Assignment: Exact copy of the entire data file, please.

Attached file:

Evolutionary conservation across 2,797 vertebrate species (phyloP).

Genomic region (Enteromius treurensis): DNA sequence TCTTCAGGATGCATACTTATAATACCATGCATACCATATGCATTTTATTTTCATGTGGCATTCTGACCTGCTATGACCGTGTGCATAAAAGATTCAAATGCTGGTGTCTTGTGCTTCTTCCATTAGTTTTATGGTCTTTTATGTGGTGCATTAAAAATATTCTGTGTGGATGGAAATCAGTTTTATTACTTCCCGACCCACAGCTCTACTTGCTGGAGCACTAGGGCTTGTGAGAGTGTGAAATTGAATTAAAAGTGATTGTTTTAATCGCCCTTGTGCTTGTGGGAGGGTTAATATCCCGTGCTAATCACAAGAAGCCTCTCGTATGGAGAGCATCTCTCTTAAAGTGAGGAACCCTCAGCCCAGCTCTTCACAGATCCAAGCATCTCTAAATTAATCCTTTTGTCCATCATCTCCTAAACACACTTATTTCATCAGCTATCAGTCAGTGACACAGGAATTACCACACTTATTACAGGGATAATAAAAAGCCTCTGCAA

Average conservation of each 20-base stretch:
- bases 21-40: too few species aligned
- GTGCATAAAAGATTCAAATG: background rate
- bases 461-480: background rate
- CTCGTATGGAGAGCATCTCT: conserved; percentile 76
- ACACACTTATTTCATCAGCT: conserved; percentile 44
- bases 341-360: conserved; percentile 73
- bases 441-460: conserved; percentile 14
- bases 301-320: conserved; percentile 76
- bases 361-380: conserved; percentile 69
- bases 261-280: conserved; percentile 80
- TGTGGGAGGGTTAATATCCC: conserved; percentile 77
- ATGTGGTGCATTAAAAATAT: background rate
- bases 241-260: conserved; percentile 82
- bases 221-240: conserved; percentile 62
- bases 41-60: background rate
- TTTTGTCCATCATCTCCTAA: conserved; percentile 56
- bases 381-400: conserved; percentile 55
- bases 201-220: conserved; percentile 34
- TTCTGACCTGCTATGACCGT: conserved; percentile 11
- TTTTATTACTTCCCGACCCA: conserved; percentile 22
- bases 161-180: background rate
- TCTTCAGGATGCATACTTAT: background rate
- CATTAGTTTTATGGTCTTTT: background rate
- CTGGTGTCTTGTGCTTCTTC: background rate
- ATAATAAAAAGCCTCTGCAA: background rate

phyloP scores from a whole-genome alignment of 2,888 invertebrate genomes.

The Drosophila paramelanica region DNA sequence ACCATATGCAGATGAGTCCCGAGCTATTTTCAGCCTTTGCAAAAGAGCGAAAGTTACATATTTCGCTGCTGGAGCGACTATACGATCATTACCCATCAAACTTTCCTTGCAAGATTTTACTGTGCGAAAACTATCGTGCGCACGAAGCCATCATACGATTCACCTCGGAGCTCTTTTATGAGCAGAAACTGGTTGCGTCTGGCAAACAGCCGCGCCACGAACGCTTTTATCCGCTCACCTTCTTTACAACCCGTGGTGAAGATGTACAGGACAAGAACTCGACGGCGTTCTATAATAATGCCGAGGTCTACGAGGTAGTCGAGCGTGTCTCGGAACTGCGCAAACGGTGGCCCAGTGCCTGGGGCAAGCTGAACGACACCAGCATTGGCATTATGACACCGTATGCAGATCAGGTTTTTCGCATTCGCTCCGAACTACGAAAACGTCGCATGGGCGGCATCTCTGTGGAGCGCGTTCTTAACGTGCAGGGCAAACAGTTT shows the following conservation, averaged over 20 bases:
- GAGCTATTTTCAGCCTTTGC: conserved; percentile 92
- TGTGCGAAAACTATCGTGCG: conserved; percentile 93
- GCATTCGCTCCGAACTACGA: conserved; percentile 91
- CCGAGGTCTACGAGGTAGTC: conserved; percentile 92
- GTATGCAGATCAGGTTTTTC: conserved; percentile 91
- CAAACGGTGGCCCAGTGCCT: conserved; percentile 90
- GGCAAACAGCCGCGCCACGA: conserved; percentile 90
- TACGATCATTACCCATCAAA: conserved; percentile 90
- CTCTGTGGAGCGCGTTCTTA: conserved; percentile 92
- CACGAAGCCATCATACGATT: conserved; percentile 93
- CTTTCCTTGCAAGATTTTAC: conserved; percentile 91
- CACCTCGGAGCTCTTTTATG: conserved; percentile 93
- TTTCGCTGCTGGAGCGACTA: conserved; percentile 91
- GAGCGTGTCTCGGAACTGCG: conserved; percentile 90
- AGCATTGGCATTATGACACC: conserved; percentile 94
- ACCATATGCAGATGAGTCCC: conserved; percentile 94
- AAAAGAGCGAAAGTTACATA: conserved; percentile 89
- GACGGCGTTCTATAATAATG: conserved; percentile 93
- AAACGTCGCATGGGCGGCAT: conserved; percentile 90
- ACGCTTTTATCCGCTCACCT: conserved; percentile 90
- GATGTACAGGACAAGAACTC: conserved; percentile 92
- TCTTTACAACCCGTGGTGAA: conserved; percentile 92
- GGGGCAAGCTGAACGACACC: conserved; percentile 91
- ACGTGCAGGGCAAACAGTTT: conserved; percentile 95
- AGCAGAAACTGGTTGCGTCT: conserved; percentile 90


Evolutionary conservation across 2,797 vertebrate species (phyloP).

Genomic region (Enteromius treurensis): DNA sequence TCTTCAGGATGCATACTTATAATACCATGCATACCATATGCATTTTATTTTCATGTGGCATTCTGACCTGCTATGACCGTGTGCATAAAAGATTCAAATGCTGGTGTCTTGTGCTTCTTCCATTAGTTTTATGGTCTTTTATGTGGTGCATTAAAAATATTCTGTGTGGATGGAAATCAGTTTTATTACTTCCCGACCCACAGCTCTACTTGCTGGAGCACTAGGGCTTGTGAGAGTGTGAAATTGAATTAAAAGTGATTGTTTTAATCGCCCTTGTGCTTGTGGGAGGGTTAATATCCCGTGCTAATCACAAGAAGCCTCTCGTATGGAGAGCATCTCTCTTAAAGTGAGGAACCCTCAGCCCAGCTCTTCACAGATCCAAGCATCTCTAAATTAATCCTTTTGTCCATCATCTCCTAAACACACTTATTTCATCAGCTATCAGTCAGTGACACAGGAATTACCACACTTATTACAGGGATAATAAAAAGCCTCTGCAA

Average conservation of each 20-base stretch:
- bases 21-40: too few species aligned
- GTGCATAAAAGATTCAAATG: background rate
- bases 461-480: background rate
- CTCGTATGGAGAGCATCTCT: conserved; percentile 76
- ACACACTTATTTCATCAGCT: conserved; percentile 44
- bases 341-360: conserved; percentile 73
- bases 441-460: conserved; percentile 14
- bases 301-320: conserved; percentile 76
- bases 361-380: conserved; percentile 69
- bases 261-280: conserved; percentile 80
- TGTGGGAGGGTTAATATCCC: conserved; percentile 77
- ATGTGGTGCATTAAAAATAT: background rate
- bases 241-260: conserved; percentile 82
- bases 221-240: conserved; percentile 62
- bases 41-60: background rate
- TTTTGTCCATCATCTCCTAA: conserved; percentile 56
- bases 381-400: conserved; percentile 55
- bases 201-220: conserved; percentile 34
- TTCTGACCTGCTATGACCGT: conserved; percentile 11
- TTTTATTACTTCCCGACCCA: conserved; percentile 22
- bases 161-180: background rate
- TCTTCAGGATGCATACTTAT: background rate
- CATTAGTTTTATGGTCTTTT: background rate
- CTGGTGTCTTGTGCTTCTTC: background rate
- ATAATAAAAAGCCTCTGCAA: background rate

phyloP scores from a whole-genome alignment of 2,888 invertebrate genomes.

The Drosophila paramelanica region DNA sequence ACCATATGCAGATGAGTCCCGAGCTATTTTCAGCCTTTGCAAAAGAGCGAAAGTTACATATTTCGCTGCTGGAGCGACTATACGATCATTACCCATCAAACTTTCCTTGCAAGATTTTACTGTGCGAAAACTATCGTGCGCACGAAGCCATCATACGATTCACCTCGGAGCTCTTTTATGAGCAGAAACTGGTTGCGTCTGGCAAACAGCCGCGCCACGAACGCTTTTATCCGCTCACCTTCTTTACAACCCGTGGTGAAGATGTACAGGACAAGAACTCGACGGCGTTCTATAATAATGCCGAGGTCTACGAGGTAGTCGAGCGTGTCTCGGAACTGCGCAAACGGTGGCCCAGTGCCTGGGGCAAGCTGAACGACACCAGCATTGGCATTATGACACCGTATGCAGATCAGGTTTTTCGCATTCGCTCCGAACTACGAAAACGTCGCATGGGCGGCATCTCTGTGGAGCGCGTTCTTAACGTGCAGGGCAAACAGTTT shows the following conservation, averaged over 20 bases:
- GAGCTATTTTCAGCCTTTGC: conserved; percentile 92
- TGTGCGAAAACTATCGTGCG: conserved; percentile 93
- GCATTCGCTCCGAACTACGA: conserved; percentile 91
- CCGAGGTCTACGAGGTAGTC: conserved; percentile 92
- GTATGCAGATCAGGTTTTTC: conserved; percentile 91
- CAAACGGTGGCCCAGTGCCT: conserved; percentile 90
- GGCAAACAGCCGCGCCACGA: conserved; percentile 90
- TACGATCATTACCCATCAAA: conserved; percentile 90
- CTCTGTGGAGCGCGTTCTTA: conserved; percentile 92
- CACGAAGCCATCATACGATT: conserved; percentile 93
- CTTTCCTTGCAAGATTTTAC: conserved; percentile 91
- CACCTCGGAGCTCTTTTATG: conserved; percentile 93
- TTTCGCTGCTGGAGCGACTA: conserved; percentile 91
- GAGCGTGTCTCGGAACTGCG: conserved; percentile 90
- AGCATTGGCATTATGACACC: conserved; percentile 94
- ACCATATGCAGATGAGTCCC: conserved; percentile 94
- AAAAGAGCGAAAGTTACATA: conserved; percentile 89
- GACGGCGTTCTATAATAATG: conserved; percentile 93
- AAACGTCGCATGGGCGGCAT: conserved; percentile 90
- ACGCTTTTATCCGCTCACCT: conserved; percentile 90
- GATGTACAGGACAAGAACTC: conserved; percentile 92
- TCTTTACAACCCGTGGTGAA: conserved; percentile 92
- GGGGCAAGCTGAACGACACC: conserved; percentile 91
- ACGTGCAGGGCAAACAGTTT: conserved; percentile 95
- AGCAGAAACTGGTTGCGTCT: conserved; percentile 90